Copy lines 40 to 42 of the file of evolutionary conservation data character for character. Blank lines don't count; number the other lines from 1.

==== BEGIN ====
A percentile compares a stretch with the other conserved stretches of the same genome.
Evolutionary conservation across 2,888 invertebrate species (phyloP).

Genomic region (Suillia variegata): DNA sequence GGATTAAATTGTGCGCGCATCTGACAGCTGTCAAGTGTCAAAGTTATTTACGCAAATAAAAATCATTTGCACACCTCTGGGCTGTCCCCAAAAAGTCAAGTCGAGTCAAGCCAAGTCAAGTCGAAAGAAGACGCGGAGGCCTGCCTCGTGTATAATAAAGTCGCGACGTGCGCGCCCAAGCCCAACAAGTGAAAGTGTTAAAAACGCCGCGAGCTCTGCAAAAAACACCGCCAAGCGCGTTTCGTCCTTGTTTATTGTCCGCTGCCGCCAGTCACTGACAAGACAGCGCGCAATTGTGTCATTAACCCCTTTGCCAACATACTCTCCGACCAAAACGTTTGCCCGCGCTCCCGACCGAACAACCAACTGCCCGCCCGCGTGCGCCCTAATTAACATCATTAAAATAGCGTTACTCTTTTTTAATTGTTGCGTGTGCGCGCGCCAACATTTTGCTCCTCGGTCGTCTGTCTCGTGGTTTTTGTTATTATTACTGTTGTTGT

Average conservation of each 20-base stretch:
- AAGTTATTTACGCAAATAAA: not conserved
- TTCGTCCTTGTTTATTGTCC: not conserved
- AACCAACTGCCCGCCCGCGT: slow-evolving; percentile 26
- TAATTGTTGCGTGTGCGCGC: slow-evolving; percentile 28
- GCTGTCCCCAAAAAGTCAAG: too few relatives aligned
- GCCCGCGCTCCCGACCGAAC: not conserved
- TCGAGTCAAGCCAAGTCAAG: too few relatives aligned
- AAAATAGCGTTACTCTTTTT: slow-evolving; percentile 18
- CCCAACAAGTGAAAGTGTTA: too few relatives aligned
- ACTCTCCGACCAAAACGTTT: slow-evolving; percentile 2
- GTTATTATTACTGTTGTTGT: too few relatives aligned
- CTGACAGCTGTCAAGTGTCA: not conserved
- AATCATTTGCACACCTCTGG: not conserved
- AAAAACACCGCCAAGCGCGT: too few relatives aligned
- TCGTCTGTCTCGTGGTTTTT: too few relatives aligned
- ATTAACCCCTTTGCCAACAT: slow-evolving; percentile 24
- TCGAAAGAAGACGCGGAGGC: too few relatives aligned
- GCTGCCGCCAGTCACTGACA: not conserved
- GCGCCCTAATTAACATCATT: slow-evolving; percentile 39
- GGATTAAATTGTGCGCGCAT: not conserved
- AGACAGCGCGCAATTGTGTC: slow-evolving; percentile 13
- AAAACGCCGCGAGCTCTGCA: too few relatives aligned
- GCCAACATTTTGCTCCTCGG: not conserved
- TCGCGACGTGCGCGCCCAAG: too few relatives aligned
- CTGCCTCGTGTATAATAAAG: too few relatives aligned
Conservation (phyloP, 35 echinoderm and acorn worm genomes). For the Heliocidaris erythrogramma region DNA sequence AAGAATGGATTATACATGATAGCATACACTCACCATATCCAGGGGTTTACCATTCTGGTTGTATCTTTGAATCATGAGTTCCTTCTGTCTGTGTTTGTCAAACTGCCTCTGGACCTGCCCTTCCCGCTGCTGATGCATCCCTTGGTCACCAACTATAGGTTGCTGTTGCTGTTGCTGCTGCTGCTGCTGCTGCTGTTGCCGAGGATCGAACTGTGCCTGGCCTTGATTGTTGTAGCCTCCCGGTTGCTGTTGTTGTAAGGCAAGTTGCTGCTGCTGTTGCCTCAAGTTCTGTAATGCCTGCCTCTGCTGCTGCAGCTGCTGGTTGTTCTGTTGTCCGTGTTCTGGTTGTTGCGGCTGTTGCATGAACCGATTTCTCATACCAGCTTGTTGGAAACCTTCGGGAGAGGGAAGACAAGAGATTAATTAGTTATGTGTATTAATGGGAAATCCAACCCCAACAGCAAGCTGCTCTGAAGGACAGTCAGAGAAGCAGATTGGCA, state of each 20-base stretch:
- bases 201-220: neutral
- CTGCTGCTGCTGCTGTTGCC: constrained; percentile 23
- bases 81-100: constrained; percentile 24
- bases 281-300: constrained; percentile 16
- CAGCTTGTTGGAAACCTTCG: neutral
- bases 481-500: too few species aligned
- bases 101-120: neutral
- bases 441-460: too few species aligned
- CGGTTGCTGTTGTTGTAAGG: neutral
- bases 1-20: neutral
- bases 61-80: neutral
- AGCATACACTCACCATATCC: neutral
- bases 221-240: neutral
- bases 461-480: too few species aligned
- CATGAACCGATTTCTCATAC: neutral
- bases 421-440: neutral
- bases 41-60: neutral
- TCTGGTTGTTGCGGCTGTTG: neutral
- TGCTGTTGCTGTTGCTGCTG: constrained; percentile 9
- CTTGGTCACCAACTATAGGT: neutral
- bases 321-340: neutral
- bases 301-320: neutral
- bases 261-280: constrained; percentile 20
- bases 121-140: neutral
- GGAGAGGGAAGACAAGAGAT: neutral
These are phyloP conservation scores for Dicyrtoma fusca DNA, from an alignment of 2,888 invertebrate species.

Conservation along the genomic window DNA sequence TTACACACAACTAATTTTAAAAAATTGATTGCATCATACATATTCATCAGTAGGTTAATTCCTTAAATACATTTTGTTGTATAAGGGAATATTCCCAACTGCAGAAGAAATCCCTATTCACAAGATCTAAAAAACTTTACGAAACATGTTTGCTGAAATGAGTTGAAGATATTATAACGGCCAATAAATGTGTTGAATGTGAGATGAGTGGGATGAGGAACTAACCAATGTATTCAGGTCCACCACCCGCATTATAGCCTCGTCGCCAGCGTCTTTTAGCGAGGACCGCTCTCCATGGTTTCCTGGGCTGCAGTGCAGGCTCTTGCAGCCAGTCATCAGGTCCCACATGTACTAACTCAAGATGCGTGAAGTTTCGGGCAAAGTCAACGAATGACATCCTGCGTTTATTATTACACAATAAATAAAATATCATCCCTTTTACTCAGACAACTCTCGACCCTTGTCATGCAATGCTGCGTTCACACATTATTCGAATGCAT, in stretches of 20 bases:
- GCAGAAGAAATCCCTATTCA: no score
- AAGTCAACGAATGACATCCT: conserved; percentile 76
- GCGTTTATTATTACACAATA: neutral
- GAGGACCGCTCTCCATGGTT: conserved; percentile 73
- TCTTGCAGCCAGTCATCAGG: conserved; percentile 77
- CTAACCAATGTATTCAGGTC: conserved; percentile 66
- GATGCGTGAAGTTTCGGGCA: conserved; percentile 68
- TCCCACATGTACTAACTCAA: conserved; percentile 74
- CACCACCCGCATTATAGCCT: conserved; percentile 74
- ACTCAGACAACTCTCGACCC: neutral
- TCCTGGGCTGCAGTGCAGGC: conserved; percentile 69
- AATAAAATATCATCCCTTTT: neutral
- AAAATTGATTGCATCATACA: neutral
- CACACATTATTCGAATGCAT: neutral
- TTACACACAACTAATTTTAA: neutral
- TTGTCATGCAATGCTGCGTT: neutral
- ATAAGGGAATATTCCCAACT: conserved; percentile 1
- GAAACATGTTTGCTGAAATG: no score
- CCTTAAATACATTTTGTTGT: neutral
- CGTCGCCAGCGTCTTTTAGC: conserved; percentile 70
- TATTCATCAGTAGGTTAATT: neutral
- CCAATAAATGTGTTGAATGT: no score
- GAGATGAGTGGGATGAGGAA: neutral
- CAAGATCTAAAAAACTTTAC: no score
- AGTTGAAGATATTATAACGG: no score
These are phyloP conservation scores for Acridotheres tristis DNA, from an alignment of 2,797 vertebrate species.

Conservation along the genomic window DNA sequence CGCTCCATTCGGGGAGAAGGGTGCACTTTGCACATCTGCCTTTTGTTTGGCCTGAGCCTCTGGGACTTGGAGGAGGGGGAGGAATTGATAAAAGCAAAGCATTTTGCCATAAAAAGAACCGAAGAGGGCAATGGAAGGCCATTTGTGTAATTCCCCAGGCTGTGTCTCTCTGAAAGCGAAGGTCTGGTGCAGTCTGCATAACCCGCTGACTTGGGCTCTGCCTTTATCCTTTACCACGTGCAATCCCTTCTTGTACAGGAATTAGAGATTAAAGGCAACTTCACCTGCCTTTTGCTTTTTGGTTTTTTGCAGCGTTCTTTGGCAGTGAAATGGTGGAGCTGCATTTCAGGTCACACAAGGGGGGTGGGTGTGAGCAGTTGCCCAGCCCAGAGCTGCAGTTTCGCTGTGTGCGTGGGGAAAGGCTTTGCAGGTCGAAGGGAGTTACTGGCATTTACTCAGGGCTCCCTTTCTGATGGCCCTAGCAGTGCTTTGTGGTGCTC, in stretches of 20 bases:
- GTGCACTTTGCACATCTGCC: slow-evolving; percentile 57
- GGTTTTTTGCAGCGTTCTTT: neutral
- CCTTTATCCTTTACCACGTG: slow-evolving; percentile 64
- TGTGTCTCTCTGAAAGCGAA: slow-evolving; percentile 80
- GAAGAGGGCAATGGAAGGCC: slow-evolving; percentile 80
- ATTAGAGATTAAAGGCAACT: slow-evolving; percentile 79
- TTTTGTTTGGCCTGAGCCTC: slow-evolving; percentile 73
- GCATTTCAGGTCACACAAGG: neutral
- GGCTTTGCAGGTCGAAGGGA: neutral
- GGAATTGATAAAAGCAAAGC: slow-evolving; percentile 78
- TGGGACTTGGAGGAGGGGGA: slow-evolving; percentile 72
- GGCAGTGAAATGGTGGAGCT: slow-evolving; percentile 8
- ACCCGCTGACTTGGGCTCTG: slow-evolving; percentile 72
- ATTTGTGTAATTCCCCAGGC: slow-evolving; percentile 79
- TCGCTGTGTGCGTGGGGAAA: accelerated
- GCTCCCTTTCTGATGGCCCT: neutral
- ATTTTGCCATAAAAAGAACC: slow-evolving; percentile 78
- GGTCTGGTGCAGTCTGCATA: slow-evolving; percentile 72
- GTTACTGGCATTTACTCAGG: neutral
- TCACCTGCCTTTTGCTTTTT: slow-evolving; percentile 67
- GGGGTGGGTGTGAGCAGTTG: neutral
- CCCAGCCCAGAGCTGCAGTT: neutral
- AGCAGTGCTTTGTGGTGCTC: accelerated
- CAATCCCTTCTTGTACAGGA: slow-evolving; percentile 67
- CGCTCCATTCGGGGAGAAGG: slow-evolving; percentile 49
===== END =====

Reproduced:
- bases 1-20: neutral
- bases 61-80: neutral
- AGCATACACTCACCATATCC: neutral